Monday, 16 November 2009

GDP - grossly distorted phigures

There's a fascinating article in New Scientist about the shortcomings of GDP as the measure of a country's economic success or failure.

From the green perspective, GDP is fundamentally flawed, simply because it doesn't have a green perspective. It takes no account of the impact on the environment of a country's actions, giving no benefit to undertaking measures to save the planet.

But even without this inherent short-termism, there are some downright weird things in there. There are silly book-keeping measures (people who own houses are considered to pay themselves rent to live there), there is no value whatsoever given to state services like the provisions of the NHS or education services, and the measure fails to reflect the actual meaning of expenditure. The article gives a good example that having your roads gridlocked increases your GDP, because it takes into account the spending on the fuel that gets wasted, but doesn't take into account the time wasted and general negative impact on quality of life.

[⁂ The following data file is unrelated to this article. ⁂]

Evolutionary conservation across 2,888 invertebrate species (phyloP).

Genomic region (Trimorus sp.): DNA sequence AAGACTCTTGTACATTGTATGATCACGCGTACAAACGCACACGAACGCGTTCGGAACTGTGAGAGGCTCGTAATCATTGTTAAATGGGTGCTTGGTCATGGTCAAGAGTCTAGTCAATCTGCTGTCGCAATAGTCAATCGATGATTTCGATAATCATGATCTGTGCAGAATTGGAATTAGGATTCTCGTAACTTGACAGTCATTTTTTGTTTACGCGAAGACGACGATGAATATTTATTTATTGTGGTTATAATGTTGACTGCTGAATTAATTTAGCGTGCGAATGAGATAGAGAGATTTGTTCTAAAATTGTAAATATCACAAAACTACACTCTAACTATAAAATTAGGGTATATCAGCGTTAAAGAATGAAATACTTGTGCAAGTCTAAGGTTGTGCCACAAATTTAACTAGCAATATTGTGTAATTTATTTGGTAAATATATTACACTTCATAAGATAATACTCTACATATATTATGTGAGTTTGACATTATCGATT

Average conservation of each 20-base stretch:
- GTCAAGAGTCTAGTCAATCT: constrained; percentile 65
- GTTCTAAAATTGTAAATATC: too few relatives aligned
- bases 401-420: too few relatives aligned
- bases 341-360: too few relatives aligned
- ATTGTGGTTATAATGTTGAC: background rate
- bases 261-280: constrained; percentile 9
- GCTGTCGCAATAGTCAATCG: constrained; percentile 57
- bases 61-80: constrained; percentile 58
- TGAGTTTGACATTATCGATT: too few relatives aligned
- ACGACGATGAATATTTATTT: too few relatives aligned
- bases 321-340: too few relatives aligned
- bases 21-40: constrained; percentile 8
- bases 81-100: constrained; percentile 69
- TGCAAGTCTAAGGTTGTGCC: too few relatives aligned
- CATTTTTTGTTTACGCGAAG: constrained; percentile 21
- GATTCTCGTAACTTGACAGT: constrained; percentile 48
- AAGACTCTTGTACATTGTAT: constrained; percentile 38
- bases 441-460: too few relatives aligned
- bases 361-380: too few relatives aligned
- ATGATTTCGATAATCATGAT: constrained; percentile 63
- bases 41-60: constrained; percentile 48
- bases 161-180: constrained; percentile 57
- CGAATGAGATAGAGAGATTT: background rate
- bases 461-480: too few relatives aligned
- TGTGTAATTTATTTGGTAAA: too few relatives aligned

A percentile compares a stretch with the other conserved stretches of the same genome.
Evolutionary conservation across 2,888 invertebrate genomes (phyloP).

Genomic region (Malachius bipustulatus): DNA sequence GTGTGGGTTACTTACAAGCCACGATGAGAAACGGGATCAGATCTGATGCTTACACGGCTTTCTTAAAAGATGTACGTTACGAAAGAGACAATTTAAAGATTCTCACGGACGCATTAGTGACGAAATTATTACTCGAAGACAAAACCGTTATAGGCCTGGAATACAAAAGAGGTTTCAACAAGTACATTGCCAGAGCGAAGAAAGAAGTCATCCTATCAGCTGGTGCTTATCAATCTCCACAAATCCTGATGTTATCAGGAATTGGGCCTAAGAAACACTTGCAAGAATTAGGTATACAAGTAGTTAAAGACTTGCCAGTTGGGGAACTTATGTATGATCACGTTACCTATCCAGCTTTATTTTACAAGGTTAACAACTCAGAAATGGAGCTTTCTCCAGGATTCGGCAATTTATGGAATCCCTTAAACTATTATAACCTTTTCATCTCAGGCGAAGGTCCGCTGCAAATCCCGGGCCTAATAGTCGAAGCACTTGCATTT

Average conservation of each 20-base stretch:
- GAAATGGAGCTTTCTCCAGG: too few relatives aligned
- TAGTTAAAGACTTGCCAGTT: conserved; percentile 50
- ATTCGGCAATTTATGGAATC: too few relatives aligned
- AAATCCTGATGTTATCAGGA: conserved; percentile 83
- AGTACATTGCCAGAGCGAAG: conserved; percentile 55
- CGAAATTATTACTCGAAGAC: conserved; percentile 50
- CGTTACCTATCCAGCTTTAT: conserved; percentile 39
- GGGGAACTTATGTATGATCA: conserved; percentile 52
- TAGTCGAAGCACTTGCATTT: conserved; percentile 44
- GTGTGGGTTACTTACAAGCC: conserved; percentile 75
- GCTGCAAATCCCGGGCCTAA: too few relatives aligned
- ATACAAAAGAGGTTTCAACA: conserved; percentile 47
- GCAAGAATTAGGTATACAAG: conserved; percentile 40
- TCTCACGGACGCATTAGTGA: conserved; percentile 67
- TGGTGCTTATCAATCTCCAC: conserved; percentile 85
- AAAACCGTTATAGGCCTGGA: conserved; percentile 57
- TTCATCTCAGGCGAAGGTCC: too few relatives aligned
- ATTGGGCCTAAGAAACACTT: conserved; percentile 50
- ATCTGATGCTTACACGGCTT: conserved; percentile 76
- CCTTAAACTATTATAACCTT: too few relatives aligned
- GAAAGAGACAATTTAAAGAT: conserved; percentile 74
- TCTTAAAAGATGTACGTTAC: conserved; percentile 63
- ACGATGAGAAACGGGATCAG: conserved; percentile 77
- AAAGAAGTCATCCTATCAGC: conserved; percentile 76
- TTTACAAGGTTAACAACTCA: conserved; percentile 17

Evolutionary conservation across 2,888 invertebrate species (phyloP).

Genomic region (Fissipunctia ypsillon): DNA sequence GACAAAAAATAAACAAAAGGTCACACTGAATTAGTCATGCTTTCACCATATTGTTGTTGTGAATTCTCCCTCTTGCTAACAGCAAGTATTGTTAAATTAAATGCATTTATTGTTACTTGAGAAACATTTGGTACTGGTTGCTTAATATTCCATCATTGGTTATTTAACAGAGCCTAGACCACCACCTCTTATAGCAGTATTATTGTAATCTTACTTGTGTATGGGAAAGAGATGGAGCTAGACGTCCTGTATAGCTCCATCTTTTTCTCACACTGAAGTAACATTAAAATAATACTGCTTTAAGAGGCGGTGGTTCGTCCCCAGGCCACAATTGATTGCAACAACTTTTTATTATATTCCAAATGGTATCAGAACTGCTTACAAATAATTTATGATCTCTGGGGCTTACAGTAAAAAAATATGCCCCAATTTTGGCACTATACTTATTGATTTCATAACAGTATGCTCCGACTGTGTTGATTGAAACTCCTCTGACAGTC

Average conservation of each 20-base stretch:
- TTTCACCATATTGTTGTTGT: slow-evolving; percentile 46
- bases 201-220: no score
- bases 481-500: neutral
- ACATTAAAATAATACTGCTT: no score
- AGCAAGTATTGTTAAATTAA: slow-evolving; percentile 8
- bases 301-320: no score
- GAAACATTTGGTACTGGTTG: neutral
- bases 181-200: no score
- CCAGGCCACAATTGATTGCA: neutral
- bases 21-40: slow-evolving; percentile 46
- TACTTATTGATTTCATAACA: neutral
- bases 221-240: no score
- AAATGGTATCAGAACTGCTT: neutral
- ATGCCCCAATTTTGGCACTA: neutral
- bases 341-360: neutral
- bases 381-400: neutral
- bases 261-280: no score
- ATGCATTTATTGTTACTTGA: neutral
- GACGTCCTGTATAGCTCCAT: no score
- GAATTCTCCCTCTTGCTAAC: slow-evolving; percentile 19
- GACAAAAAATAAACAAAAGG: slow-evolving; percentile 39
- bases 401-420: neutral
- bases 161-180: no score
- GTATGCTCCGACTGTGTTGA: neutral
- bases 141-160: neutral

The article goes on to describe potential alternatives - it seems clear that there's a fundamental flaw in the idea that you can describe the economic health of a nation in one number. It's a bit like the IQ fallacy - IQ is nothing more than a measure of ability to do IQ tests. You need many more pieces of information to give a real picture of an individual's mental capabilities. Isn't it time we faced up to the fact that GDP also is meaningless and stopped giving so much weight to it? GDP is like a TV celebrity - all show and no depth.

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